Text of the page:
I have a new theory of human meaning, and human happiness.
It sprung from contemplating my "need to be needed." (See my previous post, "The Geek Shall Inherit…") I think at some level everyone feels a need to be needed. "Being needed" is almost synonymous with "being significant"; if you aren't needed, then you are superfluous, unnecessary, insignificant, and therefore meaningless. If you are needed, that means you are fulfilling a necessary role in the world. People care who you are and what you do. They are counting on you. They rejoice in your victories and bemoan your losses. When you listen to people who are obviously galvanized by a compelling purpose, you hear the language of need: "They really need me here." "They can't make it without me." Even if it's not directly stated, the necessity of your activity is implied. When one says, "I'm making a difference here," it implies the necessity of your action-- because, if you're action was unnecessary, could you say you're making a difference?
"Nonsense!" declares the hard-charging businessman with his copy of Atlas Shrugged in his briefcase. "I don't do this stuff to be needed! I just want to be the best! I'm doing this for myself!" Hmmm . . . Well, the businessman might think he's in it just for himself, but empirically it doesn't seem to hold up. If you dig into his definition of what "being the best" means, you will ultimately find that it involves filling someone's need. The railroad he builds, or the media empire, or the work of art, is ultimately judged as "good" or even "great" to the extent that it fulfills some human need.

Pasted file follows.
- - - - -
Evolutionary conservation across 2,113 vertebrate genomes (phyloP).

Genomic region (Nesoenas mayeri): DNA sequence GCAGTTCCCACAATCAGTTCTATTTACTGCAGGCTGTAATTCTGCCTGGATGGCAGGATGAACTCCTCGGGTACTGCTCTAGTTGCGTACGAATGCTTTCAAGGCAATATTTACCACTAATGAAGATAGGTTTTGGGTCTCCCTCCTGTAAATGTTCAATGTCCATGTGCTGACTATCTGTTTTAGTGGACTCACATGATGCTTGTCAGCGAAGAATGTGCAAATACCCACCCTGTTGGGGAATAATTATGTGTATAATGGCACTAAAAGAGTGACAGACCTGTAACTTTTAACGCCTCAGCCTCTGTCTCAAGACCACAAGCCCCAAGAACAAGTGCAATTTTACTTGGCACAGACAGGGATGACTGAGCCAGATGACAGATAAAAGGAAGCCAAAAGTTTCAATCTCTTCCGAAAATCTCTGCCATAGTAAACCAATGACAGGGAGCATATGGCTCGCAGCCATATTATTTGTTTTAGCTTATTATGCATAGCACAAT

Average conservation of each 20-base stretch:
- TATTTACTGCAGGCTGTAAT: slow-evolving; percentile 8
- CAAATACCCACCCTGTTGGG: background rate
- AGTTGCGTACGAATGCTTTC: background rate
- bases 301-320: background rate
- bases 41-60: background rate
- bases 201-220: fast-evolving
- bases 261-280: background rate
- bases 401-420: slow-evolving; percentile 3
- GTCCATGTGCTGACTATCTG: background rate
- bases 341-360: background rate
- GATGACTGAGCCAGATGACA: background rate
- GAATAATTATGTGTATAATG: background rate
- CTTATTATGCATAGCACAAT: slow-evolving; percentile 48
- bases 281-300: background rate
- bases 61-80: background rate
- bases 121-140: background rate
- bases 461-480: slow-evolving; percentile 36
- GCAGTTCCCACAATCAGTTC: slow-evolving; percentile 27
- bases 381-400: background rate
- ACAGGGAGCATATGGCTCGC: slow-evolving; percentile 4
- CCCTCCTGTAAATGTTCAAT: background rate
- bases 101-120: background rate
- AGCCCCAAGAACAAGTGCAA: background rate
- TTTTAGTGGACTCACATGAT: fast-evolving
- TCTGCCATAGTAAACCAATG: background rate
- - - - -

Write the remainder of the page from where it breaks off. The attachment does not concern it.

So . . . We need to be needed. And with that need comes the burden of necessity. When your action is required, it becomes a duty, something you have to do. (Never mind, for the moment, that you might also want to do it; it still remains a necessity, a have-to-do.) Now, the burden of necessity can be a blessing; lots of people talk about "having a reason to get out of bed in the morning." They want to have some necessity to compel them to action. Some people even find a certain intensity and bliss in all their actions coming from sheer necessity. Soldiers and others in life-and-death struggles often report a lightness in their being, a clarity unclouded by doubt. They know what they need to do, and they do it . . . which is more than many of us can claim for our day-to-day lives.
Over time, though, the burden of necessity can ultimately lead to being enslaved by necessity. Unless the necessity we serve is completely in accord with our true desires, we find ourselves feeling trapped by our duties and obligations. Think of Steve Martin's character in Parenthood, snarling to his wife: "My whole life is 'have to' !" We feel deprived of freedom, deprived of choice, a mere cog in the works of society.
So . . . we can look to the other side of meaning, which is freedom. I'll take that up tomorrow.